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Sarcoplasmic reticulum Ca2+ leak in heart failure: mere observation or functional relevance?

George, Christopher H 2007. Sarcoplasmic reticulum Ca2+ leak in heart failure: mere observation or functional relevance? Cardiovascular Research 77 (2) , pp. 302-314. 10.1093/cvr/cvm006

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Heart failure (HF) is a chronic multi-factorial disease characterized by sarcoplasmic reticulum (SR) dysfunction that manifests as severely reduced contractility and increased risk of arrhythmia. Several lines of evidence have revealed the existence of defective ryanodine receptor (RyR2)-mediated Ca2+ leak in HF, although its relevance as a causative factor rather than a phenotypic consequence of the disease is questioned. This review will consider the relative contribution of RyR2-mediated Ca2+ leak to the profound cellular, transcriptional and electrical remodelling associated with HF. In particular, it will focus on our current understanding of the role of defective phosphorylation of RyR2 as a both a chronic mediator of excitation–contraction coupling (ECC) dysfunction and as a potent catalyst of RyR2-dependent arrhythmogenesis. A hypothetical concept that SR Ca2+ leak fundamentally underlies the increased arrhythmogenic susceptibility in HF, but that it may not directly contribute to contractile dysfunction, which may involve maladaptive perturbations in metabolism and energy utilization, is also discussed.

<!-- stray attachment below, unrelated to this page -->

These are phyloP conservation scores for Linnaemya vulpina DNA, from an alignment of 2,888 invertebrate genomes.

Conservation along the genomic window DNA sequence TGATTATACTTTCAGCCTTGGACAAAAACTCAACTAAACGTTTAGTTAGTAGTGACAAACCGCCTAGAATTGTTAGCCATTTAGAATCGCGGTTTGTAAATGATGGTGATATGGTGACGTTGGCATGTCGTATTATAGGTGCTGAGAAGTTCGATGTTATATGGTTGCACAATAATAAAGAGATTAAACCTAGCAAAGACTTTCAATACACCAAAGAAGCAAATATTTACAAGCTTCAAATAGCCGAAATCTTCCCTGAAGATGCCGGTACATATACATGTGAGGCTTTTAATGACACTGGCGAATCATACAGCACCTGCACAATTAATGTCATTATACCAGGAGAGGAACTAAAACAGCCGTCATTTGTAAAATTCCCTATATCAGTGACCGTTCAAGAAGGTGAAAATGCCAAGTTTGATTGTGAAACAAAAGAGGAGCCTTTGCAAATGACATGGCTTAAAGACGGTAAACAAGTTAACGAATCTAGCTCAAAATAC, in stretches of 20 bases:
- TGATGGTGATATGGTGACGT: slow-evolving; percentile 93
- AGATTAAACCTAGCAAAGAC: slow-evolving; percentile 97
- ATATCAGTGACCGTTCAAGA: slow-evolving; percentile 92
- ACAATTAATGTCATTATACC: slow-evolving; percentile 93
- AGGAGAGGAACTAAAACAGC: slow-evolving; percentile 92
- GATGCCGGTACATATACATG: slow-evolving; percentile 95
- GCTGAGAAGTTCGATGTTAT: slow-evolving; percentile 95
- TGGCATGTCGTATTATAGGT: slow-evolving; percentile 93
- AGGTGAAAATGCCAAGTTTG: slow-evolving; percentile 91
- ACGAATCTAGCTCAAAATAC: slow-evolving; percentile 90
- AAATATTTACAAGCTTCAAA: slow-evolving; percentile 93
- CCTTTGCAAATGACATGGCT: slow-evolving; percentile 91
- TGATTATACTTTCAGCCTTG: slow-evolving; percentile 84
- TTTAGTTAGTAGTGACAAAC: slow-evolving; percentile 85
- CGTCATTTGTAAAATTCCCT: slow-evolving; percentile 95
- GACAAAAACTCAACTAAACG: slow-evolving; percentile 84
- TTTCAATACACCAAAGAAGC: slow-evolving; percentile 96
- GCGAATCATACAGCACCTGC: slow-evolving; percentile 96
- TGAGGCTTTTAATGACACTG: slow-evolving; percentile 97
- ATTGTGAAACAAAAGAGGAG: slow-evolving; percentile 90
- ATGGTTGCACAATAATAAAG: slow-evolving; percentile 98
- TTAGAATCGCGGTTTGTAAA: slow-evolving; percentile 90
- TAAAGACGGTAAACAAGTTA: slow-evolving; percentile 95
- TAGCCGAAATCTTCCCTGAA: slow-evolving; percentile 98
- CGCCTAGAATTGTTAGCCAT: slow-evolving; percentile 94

Item Type: Article
Date Type: Publication
Status: Published
Schools: Medicine
Subjects: R Medicine > R Medicine (General)
Uncontrolled Keywords: Sarcoplasmic reticulum; Ryanodine receptor; Calcium handling Arrhythmia
Publisher: Elsevier
ISSN: 0008-6363
Last Modified: 28 Jun 2019 02:45

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